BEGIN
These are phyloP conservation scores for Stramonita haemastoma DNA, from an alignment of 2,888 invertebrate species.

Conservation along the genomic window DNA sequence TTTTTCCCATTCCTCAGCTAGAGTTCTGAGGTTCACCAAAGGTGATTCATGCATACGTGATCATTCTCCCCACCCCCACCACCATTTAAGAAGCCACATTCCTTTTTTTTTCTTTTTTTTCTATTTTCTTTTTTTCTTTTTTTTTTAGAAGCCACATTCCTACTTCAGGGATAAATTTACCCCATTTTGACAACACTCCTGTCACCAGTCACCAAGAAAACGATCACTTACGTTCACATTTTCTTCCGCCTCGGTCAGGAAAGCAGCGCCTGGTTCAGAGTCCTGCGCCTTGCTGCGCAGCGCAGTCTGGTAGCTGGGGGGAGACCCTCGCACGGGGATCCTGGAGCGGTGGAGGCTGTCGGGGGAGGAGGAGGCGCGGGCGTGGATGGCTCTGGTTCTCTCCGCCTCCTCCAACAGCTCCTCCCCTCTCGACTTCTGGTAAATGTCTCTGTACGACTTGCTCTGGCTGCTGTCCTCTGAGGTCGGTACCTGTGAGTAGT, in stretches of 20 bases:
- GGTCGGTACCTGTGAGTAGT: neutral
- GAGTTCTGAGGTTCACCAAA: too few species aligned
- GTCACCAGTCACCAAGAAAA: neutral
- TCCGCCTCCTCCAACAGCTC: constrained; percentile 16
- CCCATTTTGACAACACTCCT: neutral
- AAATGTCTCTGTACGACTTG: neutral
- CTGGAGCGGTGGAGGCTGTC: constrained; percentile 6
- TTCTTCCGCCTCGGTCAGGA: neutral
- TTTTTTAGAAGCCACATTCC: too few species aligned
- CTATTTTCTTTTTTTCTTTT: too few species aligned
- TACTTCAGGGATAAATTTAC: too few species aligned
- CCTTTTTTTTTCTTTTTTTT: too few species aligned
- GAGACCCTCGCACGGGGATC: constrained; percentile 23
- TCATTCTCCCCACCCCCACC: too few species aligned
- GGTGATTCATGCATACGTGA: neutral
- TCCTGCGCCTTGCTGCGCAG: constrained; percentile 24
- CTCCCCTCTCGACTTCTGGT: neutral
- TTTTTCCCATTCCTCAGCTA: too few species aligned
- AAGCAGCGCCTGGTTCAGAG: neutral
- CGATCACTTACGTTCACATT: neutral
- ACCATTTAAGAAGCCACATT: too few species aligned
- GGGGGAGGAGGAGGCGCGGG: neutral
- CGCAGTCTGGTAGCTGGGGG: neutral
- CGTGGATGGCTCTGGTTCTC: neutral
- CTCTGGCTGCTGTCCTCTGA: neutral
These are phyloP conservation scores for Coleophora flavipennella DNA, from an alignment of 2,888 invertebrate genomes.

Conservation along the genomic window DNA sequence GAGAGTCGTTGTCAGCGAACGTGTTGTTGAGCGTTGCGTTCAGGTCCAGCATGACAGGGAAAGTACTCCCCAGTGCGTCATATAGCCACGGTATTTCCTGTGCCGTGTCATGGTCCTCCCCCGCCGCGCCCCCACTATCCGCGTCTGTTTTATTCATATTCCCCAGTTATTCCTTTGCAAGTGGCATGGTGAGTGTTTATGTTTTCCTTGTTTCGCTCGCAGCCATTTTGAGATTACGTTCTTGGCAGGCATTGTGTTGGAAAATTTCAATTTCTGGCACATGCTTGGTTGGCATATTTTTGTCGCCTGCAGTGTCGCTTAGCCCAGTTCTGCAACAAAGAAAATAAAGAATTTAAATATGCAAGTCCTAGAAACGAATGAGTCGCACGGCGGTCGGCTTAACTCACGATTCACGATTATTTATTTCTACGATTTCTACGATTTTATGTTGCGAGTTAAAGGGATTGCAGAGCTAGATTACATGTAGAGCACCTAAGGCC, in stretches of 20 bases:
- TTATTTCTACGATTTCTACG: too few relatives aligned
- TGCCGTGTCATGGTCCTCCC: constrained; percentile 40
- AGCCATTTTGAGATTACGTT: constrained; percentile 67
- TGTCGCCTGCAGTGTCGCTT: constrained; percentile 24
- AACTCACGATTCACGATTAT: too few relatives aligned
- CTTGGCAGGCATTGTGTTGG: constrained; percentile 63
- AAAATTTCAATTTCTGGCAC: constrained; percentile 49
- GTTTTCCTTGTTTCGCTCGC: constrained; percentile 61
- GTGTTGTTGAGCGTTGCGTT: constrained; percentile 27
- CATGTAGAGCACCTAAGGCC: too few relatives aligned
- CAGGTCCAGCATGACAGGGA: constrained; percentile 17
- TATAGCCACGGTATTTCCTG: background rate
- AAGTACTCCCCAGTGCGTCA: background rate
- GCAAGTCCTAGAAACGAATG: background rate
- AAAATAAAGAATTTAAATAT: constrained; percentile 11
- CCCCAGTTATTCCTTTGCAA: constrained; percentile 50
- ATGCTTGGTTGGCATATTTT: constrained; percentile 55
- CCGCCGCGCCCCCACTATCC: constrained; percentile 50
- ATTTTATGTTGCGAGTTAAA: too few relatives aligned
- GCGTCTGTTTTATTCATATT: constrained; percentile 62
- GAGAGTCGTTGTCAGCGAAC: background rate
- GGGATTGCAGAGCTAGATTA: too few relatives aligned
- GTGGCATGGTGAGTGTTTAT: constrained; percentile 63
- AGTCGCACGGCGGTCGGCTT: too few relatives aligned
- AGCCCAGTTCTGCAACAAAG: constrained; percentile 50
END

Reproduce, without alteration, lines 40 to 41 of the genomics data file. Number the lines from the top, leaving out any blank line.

- CAGGTCCAGCATGACAGGGA: constrained; percentile 17
- TATAGCCACGGTATTTCCTG: background rate